“The only constant is change” – Heraclitus taught that more than 2,000 years ago. Has anything changed since then? Do we need professional Change Management? “Yes!” says Stefan Gentz, senior business consultant at TRACOM Germany. Manage the change or be changed!

The Tech Comm business is fundamentally changing before our eyes. We keep adapting, and yet – five years from now, ten years, and beyond, the sector will continue to face new technological, demographic, and economic challenges. In this keynote Stefan Gentz will outline a brief history of change and unveil the real triggers that drive the world’s top 500 managers to initiate (and approve!) change projects. After a quick check-up of today’s major social and economic forces driving the need for change Stefan will search the North Pole with the audience (yes, Change Management can be fun!) to start a journey through the top errors in change management. Finally we will conquer the eight steep stages of successful change management, drop off ballast to climb and will eventually learn why Change Management is not Crisis Management.

This session is delivered by Stefan Gentz.

Ray Gallon

Ray Gallon
Ray Gallon
Owner of Culturecom, a consultancy in technical information design, content strategy, and usability, and co-founder of The Transformation Society research group, with over 20 years’ experience in the technical content industries.

Ray is a director of the Society for Technical Communication (STC) and past president of STC France. He is a two-time winner of awards in the trans-European technical communication competition, including Best in Show.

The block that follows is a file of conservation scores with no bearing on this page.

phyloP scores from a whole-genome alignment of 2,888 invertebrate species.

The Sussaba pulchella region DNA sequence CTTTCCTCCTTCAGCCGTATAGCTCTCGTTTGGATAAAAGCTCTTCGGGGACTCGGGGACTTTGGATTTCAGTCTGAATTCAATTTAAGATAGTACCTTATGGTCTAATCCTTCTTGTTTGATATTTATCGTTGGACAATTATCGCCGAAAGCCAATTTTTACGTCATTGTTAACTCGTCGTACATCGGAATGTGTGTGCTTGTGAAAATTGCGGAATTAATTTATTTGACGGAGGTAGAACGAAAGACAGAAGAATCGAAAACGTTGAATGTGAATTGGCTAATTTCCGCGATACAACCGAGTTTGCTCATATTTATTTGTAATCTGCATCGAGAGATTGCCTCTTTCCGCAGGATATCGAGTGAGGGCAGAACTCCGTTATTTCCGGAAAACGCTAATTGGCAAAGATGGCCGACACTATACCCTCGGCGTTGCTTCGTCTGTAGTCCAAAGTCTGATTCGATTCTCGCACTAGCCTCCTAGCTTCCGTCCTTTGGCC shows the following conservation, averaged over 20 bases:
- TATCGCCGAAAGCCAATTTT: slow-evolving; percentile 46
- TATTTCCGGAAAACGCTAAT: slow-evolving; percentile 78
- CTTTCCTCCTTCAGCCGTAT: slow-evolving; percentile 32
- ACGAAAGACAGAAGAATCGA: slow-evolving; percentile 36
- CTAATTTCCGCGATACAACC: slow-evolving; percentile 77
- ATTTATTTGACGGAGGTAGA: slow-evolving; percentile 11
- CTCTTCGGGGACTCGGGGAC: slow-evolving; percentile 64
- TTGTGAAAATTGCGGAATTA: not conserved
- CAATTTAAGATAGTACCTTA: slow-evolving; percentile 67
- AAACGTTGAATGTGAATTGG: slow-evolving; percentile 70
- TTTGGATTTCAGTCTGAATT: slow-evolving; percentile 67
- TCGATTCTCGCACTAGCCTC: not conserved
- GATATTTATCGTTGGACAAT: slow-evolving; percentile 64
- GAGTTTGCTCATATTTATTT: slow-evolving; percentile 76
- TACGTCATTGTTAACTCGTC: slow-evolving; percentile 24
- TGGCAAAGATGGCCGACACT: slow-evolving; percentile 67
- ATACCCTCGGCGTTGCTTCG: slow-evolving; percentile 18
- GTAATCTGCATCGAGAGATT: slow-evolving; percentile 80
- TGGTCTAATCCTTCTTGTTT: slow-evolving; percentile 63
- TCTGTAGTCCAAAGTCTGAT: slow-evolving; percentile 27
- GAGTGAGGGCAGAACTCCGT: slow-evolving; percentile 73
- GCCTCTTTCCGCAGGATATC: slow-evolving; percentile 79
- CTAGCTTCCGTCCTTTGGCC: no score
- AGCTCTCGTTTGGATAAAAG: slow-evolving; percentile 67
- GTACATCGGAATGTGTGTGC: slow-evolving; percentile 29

He is a frequent speaker at conferences, webinars and seminars around the world, is a published author, and has taught in universities throughout the world. He shares his life between Barcelona, Spain, and the Languedoc region of France.

Ray’s session is called: ‘The Quantum Funnel: working with the black holes of knowledge‘.

The Quantum Funnel: working with the black holes of knowledge

For most of our history, we have designed linear, sequential learning systems, starting with beginners’ level and progressing to advanced. But the web lets us quickly find morsels of information out of sequence, without the context to understand it. We all have “quantum black holes” in our knowledge bases, which we fill in using a variety of strategies, mostly improvised. This presentation focuses on a cognitive model that explains current learning phenomena, and goes on to explore how we can design information for this world of “standalone chunks” that comes from a “new” user interaction model, and a new type of user/learner.